For an oranges to Apple’s comparison, I decided to pit the 3490CT against my primary computer, an Apple PowerBook G2 12” (the small one). My PowerBook is now one generation old and runs at 1.0 GHz (current 12” PBs are 1.33 GHz). It has a 40GB hard drive, DVD/CDRW combo drive and built-in bluetooth (which I’ve yet to use) and WiFi, which better range than the PC card I use in my Toshiba. Finally, at 4.6 lbs and a smidge thicker than the 3490 it isn’t as nice to carry, though thanks to its hinge design, it takes up even less vertical space when the screen is open, a real benefit when sitting in coach and worried about the passenger in front of you reclining.

When comparing the PowerBook with the Portege the main issue is that these machines belong to different classes, not only different platforms. The PowerBook is a subnote, not an ultralight. With the PowerBook there are no compromises to using a smaller machine save the smaller screen, which frankly, isn’t even a problem for me on the 1” smaller Portege LCD. The compromise is deciding whether you want to carry around the extra 1.2lbs of a machine with everything built in, or go extra light and have nothing built in. I can’t attribute the weight difference to battery capacity, for while Apple’s battery has slightly higher capacity and is in itself heavier, the two machines last about the same length of time on a charge, both of which capable of 3.5 hours with screens dimmed and processors slowed, but dropping to barely 2 hours when watching a DVD (still dim screen and slow processor). Bright screen and slow processor gives about 2:45 on both computers, though the Portege battery drains faster when the processors are sped up (I guess Intel’s SpeedStep really works).

For me, when I take a business trip, the decision on which computer to bring comes down to the length of the trip and the likelihood that my computer may get banged around. For example, I recently spent two weeks in Korea with the Army Reserve, and while it was a long trip and I planned to watch DVD movies in both my spare time on the ground and in the air, Normally, a trip of that length would make the Apple the easy choice, but since I was to be staying in a large tent, I went with the Toshiba. I don’t think the Portege is significantly more resistant to damage than the PowerBook, but if it should break, I can hit eBay with $400 and buy another one. The PowerBook is a little (a lot, actually) more expensive, and that is the reason why I own two laptops.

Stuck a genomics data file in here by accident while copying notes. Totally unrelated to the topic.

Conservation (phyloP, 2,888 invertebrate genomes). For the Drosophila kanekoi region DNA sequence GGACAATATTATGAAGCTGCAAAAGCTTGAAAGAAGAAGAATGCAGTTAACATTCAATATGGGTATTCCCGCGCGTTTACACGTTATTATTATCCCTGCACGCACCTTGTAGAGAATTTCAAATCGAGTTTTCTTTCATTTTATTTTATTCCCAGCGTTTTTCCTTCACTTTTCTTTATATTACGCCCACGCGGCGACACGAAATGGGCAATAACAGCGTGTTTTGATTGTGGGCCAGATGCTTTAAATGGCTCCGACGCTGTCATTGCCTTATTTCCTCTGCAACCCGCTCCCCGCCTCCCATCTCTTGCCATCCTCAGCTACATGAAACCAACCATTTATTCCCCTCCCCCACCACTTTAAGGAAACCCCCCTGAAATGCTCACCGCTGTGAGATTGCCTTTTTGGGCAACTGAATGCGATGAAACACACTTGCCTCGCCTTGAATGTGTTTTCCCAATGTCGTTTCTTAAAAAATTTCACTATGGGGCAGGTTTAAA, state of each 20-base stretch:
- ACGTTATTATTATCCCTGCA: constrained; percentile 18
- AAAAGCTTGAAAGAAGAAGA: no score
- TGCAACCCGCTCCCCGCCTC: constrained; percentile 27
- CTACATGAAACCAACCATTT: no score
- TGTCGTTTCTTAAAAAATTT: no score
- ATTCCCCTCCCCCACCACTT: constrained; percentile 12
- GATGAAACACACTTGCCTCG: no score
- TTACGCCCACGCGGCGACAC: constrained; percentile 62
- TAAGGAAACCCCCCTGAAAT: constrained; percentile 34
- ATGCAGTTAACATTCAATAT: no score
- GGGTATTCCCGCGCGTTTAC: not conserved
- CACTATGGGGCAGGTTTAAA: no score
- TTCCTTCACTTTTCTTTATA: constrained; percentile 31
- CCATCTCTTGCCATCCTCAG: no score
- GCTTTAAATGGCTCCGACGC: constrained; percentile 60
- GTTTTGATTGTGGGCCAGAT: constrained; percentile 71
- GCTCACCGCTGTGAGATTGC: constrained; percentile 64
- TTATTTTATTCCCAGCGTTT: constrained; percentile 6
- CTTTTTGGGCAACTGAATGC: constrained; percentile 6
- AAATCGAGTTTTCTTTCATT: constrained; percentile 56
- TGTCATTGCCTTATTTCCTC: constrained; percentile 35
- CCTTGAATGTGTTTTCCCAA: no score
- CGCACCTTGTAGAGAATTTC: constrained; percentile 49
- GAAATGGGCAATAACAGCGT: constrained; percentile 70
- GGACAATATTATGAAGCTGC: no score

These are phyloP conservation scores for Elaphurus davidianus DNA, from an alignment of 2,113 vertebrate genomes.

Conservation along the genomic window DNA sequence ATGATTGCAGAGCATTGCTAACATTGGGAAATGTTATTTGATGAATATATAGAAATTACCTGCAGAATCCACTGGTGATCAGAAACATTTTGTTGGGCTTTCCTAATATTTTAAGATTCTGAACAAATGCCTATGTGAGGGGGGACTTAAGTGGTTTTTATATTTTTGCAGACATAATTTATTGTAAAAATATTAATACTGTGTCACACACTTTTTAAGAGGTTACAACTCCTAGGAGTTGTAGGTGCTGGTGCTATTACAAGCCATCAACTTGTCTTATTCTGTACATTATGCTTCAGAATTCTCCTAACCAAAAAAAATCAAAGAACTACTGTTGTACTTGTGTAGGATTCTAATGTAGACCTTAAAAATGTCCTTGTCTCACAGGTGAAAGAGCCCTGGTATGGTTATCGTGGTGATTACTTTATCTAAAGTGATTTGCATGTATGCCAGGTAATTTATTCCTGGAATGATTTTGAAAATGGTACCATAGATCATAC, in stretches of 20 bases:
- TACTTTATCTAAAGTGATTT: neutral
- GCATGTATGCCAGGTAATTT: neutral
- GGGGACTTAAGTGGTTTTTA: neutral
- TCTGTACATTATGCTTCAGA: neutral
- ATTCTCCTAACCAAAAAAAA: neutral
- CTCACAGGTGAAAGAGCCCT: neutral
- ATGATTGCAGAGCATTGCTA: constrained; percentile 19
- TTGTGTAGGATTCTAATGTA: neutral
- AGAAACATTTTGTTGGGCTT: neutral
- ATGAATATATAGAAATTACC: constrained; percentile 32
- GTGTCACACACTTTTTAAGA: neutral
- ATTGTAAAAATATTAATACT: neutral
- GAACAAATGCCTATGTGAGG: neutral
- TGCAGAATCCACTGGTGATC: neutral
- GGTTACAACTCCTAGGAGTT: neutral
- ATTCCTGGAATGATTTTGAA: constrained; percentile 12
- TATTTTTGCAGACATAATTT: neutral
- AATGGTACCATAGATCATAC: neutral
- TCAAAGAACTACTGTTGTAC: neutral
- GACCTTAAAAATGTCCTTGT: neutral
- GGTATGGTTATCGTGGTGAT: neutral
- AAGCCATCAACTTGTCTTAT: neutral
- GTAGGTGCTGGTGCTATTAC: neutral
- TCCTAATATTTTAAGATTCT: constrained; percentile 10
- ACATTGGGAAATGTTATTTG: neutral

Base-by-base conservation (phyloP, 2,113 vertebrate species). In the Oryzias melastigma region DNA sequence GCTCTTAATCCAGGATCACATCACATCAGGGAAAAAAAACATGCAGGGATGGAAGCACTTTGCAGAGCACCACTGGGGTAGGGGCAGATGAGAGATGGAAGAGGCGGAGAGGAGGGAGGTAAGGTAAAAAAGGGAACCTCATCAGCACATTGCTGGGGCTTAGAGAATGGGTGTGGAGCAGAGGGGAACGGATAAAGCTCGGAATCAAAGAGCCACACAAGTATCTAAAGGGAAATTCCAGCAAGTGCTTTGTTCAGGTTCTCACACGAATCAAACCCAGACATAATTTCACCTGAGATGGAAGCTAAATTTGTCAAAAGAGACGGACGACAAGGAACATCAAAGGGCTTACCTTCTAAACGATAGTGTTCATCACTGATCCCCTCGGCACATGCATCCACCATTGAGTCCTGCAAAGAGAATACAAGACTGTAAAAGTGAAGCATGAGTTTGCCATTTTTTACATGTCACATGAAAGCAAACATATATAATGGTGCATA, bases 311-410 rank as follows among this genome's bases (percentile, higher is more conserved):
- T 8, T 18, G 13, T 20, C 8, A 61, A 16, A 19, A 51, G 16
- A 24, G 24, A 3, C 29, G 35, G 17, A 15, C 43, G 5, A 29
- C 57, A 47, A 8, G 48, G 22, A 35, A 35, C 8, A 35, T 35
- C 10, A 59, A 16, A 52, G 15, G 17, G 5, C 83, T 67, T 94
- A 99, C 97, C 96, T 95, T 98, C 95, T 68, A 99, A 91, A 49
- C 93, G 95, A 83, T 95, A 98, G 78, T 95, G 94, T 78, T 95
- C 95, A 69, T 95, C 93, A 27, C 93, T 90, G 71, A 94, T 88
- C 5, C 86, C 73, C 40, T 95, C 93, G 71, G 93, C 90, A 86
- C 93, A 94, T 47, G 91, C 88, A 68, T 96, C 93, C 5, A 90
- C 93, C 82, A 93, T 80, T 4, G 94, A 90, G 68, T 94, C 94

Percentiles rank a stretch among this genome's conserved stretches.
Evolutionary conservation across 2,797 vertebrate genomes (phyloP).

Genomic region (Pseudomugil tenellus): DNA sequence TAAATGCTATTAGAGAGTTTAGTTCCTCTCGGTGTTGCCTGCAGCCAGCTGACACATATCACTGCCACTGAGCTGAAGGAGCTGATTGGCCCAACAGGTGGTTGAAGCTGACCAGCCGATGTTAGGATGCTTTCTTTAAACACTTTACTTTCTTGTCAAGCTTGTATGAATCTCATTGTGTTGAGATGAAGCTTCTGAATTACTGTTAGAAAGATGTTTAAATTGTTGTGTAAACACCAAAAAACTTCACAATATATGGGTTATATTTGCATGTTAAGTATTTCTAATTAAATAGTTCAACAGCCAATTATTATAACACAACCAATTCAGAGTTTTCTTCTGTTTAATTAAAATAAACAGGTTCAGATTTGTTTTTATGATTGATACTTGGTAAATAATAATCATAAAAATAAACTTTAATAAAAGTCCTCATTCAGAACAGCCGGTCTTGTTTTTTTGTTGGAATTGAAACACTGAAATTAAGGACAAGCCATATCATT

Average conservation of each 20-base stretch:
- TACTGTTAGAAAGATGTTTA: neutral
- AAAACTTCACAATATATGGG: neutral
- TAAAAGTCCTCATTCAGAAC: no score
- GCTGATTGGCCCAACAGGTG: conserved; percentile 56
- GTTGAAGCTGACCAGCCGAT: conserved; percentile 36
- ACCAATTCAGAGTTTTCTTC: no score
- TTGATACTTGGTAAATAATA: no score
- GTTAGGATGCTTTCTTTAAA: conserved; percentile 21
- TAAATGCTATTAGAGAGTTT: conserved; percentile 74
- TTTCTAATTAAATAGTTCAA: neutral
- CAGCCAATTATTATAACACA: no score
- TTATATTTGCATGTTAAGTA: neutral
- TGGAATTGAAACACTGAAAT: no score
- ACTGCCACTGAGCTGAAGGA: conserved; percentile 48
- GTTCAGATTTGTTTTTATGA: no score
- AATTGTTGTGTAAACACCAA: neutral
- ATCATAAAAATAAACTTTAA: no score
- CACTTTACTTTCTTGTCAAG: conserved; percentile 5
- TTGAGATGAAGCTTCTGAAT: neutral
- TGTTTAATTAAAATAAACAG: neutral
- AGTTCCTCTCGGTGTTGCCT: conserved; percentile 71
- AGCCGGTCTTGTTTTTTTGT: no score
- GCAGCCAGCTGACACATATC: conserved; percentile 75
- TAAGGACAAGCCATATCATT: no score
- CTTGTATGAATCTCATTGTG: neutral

The other situation where I will take the Portege over the PowerBook is a short trip, like the one I’m taking next week. I will fly to Phoenix (1 hour and 30 minutes from LA), stay one night and then give a short PowerPoint presentation at a meeting. Maybe I’ll take a few notes from one of the other speakers. I’ll be home for dinner. For that role, I prefer the lighter weight of the Portege.

Professional appearance is an issue, but honestly both of these computers pack sufficient “Wow Factor” to be at home in any boardroom, though the glowing white Apple always scores a few extra points.

Where the PowerBook shines is as a primary machine. Later this year I will attend a 5-month training class. The PowerBook is small enough to bring to class every day, light enough be a delight to travel with, and powerful enough to completely replace a desktop computer. It even has good enough sound from its built-in speakers to enjoy movies in my hotel room without headphones (Portege has a particularly whimpy single speaker). In other words, while still very compact, it really can do the job of a full-on desktop replacement.

So, how does the 3490CT stack up today, 4 years after its introduction? Honestly, it still matches its design goals so well that the newer R100 really doesn’t add anything other than a faster processor and integrated WiFi (the 3490 is just one year too old for that). Even today, the balance between weight and battery life has not made the 3490 obsolete, while performance gains from the newest hardware aren’t really utilized except in games and high-end content creation, which are usually best done on a desktop anyway, or at least on a laptop with a large screen and its optical drive built-in.



Recommend this product? Yes


Amount Paid (US$): 400
Operating System: Windows
Processor: Intel Pentium III
Processor speed: 601-700
Screen Size: 11 inches
RAM: 256
Internal Storage: CD-RW and DVD
Hard Drive (GB): 13-20